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July 10, 2017
MODERATOR: I would like to welcome you to the 2017 Southeast Conference Football Media Days. We're glad you're here. We'll lead off today's festivities with the Southeast Conference Commissioner, Mr. Greg Sankey.
GREG SANKEY: Thank you, Kevin. Welcome, everyone. It's good to have you in Hoover for SEC Media Days. Just one correction to Kevin's instructions about live video, we've made an exception for the SEC Network, so that one's okay.
I was reminded actually two years ago, I walked in and periscoped walking into Media Days. And a number of you corrected me via Twitter that that's actually prohibited by our credentials. So we do take that particular issue seriously.
Well, I hope you enjoyed the 12 days between the finale of the college world series and today, the unofficial kickoff to college football -- college football season, what we know as SEC Football Media Days. We used to sing 12 days of Christmas. We're working on 12 Days of Summer as a new song. It does go quickly.
But we also hope that despite the activity, I know there's a lot that happens, a lot of moving parts, that this is a productive week for each of you. We have our staff who served greatly through these next few days, the staffs from our universities and a number of volunteers to help support your efforts. So please take advantage of them.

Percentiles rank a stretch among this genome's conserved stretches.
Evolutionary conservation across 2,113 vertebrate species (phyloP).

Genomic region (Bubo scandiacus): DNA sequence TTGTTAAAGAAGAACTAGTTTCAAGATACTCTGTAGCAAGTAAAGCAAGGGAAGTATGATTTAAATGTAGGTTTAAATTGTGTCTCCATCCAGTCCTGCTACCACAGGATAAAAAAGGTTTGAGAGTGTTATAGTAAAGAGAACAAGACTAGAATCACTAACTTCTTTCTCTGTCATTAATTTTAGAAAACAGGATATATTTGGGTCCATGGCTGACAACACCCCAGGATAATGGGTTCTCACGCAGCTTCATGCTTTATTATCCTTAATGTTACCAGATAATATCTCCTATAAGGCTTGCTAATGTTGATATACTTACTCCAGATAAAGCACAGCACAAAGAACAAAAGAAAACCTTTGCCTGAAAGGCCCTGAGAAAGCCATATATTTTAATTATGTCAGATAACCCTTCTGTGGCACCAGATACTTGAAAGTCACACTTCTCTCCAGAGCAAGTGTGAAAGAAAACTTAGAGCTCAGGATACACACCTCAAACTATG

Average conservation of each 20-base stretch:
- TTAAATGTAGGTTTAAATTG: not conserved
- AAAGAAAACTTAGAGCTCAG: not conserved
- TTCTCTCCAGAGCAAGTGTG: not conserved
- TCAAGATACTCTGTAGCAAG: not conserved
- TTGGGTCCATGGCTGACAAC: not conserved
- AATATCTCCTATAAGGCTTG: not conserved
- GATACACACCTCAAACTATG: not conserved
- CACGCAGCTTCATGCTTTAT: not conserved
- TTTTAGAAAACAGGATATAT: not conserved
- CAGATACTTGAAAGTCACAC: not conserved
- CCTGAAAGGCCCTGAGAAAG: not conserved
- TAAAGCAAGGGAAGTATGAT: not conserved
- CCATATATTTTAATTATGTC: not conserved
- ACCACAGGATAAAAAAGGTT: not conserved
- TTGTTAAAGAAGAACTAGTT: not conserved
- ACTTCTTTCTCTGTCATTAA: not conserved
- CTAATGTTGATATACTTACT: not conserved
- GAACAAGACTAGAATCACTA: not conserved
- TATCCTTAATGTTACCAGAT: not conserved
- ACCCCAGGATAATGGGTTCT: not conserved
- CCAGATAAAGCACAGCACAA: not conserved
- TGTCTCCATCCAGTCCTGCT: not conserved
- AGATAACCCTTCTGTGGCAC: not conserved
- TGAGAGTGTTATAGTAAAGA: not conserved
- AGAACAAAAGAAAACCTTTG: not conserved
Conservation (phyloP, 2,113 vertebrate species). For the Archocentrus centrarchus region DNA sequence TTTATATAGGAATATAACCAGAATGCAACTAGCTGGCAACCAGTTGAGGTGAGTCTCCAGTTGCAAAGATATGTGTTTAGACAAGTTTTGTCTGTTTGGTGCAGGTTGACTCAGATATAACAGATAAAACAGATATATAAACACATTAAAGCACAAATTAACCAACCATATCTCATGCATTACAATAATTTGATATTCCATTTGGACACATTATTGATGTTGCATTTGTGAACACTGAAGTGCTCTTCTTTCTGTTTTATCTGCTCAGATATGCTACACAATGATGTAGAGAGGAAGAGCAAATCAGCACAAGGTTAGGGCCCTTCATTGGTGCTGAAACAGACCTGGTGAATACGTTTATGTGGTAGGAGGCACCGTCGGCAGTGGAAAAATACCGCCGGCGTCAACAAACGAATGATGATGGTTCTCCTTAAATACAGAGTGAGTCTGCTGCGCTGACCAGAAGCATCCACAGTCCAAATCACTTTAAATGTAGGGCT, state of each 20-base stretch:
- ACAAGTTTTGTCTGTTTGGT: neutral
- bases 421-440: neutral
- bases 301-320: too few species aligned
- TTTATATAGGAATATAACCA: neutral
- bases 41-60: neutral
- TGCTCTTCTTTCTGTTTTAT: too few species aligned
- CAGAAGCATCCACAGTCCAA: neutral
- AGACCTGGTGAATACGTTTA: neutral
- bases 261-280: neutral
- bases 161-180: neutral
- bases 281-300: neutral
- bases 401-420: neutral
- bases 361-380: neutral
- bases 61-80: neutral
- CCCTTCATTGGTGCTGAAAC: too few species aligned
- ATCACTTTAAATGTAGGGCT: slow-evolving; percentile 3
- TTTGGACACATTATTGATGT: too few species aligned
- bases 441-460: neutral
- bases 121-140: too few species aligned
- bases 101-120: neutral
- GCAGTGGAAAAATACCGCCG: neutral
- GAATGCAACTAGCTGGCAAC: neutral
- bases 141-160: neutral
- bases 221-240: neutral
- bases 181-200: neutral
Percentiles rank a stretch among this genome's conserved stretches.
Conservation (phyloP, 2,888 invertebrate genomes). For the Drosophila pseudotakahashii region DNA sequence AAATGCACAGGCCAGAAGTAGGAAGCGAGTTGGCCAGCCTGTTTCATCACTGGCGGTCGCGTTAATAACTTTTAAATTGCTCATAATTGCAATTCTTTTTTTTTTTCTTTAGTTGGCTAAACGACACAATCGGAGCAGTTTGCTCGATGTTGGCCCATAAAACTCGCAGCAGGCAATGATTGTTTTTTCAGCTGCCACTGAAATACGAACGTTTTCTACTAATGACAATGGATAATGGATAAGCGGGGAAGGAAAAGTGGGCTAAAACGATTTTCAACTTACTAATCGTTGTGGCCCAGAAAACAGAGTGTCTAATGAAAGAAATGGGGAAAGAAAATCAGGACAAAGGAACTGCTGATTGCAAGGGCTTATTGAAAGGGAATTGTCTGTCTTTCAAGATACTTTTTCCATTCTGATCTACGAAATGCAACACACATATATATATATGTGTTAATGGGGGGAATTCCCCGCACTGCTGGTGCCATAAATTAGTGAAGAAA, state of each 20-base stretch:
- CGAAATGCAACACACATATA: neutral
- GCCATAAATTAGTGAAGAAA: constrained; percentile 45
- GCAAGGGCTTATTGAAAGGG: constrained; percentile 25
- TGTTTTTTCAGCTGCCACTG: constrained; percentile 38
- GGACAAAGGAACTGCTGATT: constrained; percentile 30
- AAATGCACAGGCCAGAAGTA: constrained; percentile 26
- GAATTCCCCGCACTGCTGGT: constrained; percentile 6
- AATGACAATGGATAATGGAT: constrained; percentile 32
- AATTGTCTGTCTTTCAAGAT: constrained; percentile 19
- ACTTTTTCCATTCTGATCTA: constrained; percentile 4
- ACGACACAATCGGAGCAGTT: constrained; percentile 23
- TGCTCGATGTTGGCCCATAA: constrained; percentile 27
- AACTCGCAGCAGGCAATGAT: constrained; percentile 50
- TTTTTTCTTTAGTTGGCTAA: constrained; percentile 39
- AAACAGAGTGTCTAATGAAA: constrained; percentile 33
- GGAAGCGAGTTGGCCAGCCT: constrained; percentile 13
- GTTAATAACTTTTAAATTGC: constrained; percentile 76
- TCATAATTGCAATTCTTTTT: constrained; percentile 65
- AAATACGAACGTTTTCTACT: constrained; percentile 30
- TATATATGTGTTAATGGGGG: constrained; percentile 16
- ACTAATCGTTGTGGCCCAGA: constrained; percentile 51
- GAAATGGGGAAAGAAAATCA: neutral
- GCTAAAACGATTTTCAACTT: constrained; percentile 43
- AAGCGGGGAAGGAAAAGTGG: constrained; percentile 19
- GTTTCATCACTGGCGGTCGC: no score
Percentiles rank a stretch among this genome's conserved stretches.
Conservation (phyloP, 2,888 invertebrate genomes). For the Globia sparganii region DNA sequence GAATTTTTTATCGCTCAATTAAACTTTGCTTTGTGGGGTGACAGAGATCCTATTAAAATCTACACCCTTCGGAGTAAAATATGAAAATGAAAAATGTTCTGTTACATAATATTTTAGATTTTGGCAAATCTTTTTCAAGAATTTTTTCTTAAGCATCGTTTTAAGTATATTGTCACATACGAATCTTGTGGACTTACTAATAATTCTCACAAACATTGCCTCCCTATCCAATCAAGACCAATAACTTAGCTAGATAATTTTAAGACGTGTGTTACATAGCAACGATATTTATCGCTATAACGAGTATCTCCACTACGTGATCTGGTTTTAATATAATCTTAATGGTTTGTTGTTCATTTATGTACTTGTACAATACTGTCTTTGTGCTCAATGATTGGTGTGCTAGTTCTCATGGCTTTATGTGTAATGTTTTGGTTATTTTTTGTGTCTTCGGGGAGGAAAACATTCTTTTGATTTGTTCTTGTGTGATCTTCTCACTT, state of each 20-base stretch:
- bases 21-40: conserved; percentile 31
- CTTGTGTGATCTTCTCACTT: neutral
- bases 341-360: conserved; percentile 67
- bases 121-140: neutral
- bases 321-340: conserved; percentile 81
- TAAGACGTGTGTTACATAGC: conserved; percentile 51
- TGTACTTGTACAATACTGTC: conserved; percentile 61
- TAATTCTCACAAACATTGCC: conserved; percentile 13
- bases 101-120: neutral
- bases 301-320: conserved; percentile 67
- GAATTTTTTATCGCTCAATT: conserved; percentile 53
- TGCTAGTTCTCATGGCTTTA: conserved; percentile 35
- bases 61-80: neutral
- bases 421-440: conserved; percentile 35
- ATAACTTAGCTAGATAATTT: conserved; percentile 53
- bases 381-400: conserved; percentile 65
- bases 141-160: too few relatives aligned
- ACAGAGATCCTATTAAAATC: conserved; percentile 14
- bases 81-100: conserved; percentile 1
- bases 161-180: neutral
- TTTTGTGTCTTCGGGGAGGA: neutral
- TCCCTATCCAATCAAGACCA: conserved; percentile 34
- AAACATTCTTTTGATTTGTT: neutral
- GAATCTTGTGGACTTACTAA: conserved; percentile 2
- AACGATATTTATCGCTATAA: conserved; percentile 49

I also want to welcome in addition to all of the media, those of you who are affiliated, whether it be with Bowl games, who are part of either the College Football Playoff, the College Football Universe, or particularly those with whom we have relationship, those of you who are parts of foundations or associations. All of which support the great sport of college football. You are important to us.
Also important to us is that later this year, in fact on December 9th, we will mark 85 years since the Southeastern Conference was created. It happened back in 1932 in the Old Farragut Hotel in Downtown Knoxville.
It's hard to believe that such a great organization came out of times when we are in a Great Depression, for example, as a country, and yet we still thrive. It's important because time moves so quickly that we take moments and be intentional to stop and remember both important events and special people who contributed to the fabric of the Southeastern Conference.
Now, we like to think every year in the SEC is special and last year was no exception. For example, the SEC won national championships in six different sports. We saw the National Championship Finals in women's basketball and in baseball comprised of only SEC teams. I think maybe the most remarkable statistic, and they're all important, is that every one of our 13 softball teams was selected to participate in the NCAA softball tournament. In outdoor track and field, we have eight of the top men's teams and five of the seven top women's teams.